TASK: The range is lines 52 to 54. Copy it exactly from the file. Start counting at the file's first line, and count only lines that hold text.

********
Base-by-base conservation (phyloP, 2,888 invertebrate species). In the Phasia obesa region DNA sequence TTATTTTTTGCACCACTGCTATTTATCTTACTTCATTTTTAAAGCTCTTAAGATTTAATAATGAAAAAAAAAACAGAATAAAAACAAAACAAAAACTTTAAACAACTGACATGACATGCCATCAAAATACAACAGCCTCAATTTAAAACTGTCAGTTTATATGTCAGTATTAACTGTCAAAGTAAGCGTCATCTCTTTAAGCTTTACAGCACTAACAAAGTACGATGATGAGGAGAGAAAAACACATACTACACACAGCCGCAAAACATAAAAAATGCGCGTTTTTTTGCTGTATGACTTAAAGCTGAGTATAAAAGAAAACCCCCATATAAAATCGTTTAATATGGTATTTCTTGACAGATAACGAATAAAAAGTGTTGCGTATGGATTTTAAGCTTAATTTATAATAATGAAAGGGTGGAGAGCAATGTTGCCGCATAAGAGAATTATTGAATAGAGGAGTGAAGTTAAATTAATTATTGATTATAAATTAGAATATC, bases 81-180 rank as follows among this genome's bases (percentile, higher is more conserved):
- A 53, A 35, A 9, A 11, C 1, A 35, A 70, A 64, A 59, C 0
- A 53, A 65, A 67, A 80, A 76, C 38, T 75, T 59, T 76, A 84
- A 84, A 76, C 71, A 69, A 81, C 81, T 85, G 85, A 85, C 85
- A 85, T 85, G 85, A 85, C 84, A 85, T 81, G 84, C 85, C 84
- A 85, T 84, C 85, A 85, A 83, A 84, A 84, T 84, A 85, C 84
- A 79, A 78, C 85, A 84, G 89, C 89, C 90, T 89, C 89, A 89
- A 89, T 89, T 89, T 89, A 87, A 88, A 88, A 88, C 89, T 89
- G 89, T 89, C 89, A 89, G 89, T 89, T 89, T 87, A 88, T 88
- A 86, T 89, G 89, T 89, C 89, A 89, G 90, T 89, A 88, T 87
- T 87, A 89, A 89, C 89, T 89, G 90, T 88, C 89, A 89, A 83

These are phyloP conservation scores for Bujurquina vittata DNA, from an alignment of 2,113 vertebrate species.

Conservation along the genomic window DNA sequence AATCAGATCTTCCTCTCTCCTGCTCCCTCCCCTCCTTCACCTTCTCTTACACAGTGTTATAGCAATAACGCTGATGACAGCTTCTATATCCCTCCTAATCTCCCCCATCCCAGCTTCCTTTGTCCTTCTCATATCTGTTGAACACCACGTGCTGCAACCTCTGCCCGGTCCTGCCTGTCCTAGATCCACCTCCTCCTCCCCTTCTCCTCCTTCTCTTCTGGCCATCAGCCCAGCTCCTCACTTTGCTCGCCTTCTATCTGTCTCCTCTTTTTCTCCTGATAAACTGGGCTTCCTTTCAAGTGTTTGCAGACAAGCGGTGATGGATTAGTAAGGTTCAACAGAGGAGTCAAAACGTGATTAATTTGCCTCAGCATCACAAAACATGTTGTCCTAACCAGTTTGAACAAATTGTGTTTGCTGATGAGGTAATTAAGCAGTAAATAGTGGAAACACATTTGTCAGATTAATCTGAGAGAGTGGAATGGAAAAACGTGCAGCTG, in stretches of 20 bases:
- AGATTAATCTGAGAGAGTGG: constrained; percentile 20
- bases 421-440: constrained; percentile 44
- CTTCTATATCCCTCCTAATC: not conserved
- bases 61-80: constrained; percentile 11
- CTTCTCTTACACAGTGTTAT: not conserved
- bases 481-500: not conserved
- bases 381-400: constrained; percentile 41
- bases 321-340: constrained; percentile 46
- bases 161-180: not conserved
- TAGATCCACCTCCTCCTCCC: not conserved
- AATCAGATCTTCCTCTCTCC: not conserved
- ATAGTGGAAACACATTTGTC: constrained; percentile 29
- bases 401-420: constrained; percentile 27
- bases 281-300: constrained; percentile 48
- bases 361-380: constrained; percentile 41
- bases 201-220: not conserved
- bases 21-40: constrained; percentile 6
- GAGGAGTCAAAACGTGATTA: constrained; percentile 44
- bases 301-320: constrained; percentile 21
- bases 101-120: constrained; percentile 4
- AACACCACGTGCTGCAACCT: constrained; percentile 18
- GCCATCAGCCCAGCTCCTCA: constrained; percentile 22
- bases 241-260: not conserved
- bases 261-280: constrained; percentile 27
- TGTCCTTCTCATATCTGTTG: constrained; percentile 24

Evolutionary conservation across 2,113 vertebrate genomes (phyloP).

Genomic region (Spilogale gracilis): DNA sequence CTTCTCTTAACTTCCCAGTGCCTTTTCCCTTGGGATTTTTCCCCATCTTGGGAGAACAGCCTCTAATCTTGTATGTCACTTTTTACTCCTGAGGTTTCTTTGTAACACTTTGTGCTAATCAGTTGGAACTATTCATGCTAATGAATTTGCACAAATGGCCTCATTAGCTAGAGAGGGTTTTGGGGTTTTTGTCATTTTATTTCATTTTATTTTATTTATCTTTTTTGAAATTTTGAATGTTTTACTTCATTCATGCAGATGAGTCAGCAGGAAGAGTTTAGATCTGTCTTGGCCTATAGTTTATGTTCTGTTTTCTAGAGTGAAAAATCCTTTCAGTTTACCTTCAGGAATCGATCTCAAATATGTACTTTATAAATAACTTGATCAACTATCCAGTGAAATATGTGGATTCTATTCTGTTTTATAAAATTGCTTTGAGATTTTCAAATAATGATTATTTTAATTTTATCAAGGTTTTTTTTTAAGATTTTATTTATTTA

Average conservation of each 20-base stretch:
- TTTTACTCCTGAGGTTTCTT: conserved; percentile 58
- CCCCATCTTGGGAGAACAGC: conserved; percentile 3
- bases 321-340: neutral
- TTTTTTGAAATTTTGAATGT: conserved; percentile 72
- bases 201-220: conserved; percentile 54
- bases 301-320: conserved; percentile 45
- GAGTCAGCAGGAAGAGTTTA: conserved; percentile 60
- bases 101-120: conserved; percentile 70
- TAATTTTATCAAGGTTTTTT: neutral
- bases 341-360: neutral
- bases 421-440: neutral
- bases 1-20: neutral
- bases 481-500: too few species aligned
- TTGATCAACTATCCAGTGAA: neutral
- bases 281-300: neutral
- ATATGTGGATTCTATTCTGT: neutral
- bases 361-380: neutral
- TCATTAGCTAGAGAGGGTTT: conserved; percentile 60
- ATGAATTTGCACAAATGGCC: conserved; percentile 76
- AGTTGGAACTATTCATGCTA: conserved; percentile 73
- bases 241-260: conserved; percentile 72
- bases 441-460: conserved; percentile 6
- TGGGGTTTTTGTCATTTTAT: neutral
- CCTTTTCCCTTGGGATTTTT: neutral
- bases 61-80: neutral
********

- bases 421-440: neutral
- bases 1-20: neutral
- bases 481-500: too few species aligned